• positive thinking
  • touch
  • love
  • really spicy food (like fresh salsa with habanero peppers)
  • music
  • play
  • laughter
  • nature
  • exercise
  • art
  • waking up in the morning

I love you. 

Did you feel the rush? Ha, ha, ha.

Did you feel it again?

February 8, 2015

The Price Of Power

"The average American or Canadian household in 2010 used about twenty times more than the typical Nigerian household, and two to three times more than a typical European home."

The cost of electricity is going up and it is a trend that is likely to continue. Such increases will be universal as we try to continue to feed the electricity pig-out that powers our excessive lifestyles.

Before leaving British Columbia we saw our power rate go up, and another 10% increase will take effect April 1 of this year. Even after this year's increase BC will still have some of the least expensive power in Canada (Quebec pays half the rate of BC).

Upon arriving in Nova Scotia we started paying twice the amount for power as we were paying on the coast.

But what if we could get electricity at half the price? While not an option in BC, that situation was on offer here with a change over to Time Of Day (TOD) electric metering. A TOD meter has the ability to measure electricity usage at different rates and times.

Now we continue to do what we can to eliminate power usage, and try to shift as much of our powered activities to low peak times/rates. That means shifting usage to an 11:00 pm to 7:00 am time slot on weekdays (not the most convenient), weekend days and holidays. We have seen our schedule change to take advantage of the half price power.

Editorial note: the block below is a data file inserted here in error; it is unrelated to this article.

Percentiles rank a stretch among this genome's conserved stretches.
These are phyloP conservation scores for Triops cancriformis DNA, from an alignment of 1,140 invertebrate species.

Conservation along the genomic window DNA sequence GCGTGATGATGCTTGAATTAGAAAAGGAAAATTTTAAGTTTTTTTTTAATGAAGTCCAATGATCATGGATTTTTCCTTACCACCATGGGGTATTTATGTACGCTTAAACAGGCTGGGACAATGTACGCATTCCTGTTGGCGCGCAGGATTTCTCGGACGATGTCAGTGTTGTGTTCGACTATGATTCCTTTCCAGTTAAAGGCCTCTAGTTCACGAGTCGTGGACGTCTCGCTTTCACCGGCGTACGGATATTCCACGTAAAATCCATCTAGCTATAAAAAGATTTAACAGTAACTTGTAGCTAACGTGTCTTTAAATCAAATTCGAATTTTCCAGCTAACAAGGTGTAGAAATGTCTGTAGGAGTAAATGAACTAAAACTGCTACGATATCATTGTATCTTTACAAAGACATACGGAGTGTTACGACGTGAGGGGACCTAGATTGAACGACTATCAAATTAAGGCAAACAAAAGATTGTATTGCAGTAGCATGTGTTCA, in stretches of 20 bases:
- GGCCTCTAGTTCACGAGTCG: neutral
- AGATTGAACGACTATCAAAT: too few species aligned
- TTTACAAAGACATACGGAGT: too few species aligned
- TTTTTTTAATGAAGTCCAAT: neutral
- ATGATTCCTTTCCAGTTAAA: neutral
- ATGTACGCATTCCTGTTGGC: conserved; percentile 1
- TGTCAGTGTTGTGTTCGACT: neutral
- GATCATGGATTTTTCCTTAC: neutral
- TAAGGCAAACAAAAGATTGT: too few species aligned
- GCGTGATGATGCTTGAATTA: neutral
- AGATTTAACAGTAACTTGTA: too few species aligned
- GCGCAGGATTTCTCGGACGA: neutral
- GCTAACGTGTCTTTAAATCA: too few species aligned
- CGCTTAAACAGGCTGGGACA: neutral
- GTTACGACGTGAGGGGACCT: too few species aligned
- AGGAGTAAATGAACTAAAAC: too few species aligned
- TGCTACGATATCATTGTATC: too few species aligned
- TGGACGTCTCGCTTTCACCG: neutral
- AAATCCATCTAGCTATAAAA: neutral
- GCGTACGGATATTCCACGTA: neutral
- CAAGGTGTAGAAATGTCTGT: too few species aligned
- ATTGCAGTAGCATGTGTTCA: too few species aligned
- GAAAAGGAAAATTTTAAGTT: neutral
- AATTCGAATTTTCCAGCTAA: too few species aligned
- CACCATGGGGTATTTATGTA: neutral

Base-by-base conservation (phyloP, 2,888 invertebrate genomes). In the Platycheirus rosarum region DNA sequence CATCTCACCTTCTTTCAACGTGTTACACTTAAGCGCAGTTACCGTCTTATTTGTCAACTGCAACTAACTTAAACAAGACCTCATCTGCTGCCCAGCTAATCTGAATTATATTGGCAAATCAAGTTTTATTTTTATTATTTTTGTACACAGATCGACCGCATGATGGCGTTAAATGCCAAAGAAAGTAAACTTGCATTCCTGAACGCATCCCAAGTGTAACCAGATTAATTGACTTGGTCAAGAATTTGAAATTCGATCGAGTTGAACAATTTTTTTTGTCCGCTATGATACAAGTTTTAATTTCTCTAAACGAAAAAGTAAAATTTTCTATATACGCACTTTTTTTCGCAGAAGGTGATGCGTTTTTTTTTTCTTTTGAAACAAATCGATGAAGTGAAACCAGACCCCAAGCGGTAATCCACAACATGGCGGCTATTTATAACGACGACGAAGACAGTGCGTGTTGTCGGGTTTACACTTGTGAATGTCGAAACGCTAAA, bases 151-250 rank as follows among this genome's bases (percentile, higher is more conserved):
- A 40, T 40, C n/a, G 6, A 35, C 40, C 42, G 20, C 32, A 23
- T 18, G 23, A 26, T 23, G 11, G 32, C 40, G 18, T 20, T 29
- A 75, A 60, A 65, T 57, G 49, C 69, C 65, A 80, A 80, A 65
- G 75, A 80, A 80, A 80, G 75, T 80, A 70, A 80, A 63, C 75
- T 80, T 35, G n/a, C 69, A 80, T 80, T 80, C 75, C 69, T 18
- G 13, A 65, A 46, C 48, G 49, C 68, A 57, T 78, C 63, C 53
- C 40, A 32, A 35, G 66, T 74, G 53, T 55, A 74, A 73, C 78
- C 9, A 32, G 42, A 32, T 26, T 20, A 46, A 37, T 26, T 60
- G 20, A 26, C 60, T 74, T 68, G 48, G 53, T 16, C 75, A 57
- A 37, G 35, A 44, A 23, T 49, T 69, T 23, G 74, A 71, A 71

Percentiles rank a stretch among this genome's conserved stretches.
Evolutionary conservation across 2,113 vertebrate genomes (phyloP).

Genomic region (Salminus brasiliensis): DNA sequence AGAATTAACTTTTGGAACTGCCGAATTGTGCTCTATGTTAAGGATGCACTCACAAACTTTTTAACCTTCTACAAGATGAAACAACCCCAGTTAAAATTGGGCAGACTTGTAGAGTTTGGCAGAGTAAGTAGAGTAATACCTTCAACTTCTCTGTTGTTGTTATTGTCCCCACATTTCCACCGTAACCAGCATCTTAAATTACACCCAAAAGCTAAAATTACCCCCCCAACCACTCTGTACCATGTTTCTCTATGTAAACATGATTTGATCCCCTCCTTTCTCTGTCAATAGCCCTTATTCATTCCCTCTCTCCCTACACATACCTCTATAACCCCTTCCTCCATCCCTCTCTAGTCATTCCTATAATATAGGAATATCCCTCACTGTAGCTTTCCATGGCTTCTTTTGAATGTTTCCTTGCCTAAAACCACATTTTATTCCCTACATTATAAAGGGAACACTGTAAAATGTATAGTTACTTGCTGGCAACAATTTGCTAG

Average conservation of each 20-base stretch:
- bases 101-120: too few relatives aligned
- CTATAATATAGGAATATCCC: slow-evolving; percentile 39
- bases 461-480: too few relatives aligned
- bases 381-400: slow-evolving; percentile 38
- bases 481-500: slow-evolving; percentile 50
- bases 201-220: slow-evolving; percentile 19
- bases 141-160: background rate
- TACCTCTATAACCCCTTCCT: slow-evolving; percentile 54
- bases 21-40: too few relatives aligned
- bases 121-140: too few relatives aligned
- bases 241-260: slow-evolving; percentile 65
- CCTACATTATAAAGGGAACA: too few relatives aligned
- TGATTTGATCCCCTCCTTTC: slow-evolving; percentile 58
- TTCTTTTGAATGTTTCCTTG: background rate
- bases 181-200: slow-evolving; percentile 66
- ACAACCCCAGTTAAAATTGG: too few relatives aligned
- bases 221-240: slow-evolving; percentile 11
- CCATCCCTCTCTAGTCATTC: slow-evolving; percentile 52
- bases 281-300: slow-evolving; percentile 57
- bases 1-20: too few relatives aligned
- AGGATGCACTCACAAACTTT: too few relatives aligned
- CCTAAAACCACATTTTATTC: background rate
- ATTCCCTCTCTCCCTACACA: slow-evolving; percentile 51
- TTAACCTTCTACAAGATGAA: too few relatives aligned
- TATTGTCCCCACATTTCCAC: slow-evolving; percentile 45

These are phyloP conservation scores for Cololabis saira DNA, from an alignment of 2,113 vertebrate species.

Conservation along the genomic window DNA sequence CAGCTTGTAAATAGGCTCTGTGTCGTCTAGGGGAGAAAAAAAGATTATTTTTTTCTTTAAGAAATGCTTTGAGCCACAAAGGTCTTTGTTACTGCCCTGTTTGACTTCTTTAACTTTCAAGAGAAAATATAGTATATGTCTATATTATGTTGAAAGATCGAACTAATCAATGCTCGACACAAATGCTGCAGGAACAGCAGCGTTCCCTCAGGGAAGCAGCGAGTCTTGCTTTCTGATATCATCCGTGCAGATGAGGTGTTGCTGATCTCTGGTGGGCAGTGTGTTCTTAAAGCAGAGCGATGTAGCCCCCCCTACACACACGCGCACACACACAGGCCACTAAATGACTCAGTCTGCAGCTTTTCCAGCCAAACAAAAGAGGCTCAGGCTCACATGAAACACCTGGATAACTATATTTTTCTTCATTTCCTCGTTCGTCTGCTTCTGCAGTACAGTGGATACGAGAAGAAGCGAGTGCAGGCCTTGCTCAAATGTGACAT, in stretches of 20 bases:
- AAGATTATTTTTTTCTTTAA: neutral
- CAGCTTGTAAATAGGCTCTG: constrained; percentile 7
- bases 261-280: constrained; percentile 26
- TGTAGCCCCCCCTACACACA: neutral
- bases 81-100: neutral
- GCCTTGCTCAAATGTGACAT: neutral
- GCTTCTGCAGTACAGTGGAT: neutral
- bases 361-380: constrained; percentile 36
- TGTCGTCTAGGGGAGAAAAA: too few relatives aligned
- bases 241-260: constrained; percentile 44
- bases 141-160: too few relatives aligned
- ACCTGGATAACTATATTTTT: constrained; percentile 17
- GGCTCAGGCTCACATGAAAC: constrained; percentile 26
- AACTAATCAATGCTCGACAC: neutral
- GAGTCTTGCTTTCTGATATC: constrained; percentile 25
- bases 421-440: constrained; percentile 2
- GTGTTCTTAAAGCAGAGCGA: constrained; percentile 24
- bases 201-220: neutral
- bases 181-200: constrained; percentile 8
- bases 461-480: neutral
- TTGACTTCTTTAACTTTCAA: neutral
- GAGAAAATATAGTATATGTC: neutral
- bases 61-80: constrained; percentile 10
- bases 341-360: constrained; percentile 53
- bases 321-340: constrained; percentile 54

Our home has a hot water in-floor heating system that uses an efficient tankless electric heater. It is on a timer so we can set it to heat the house's concrete slab at night during off peak rates. Then the system shuts off while the slab radiates heat into the house slowly throughout the day when electric rates are higher.

But in spite of the advances that allow us to pay less for power, conservation is still the best way to go. It doesn't matter how much it costs, we need to reduce our demand for power to a reasonable level that can be supported with sustainable sources such as tidal, wind, micro-hydro, biogas and solar.

"While the US and Canada are up around 4,500 kWh per person (per year), the UK and Germany are below 2,000 kWh.  In Brazil, Mexico and China per person use is just 500 kWh, but growth is very different.  In Brazil residential use per person has been stable over the last 20 years, whereas in Mexico it is up 50% and in China it has increased 600%." - Shrink That Footprint

February 4, 2015

Loving Nature... Even In Winter

First challenge - large drift at the back door.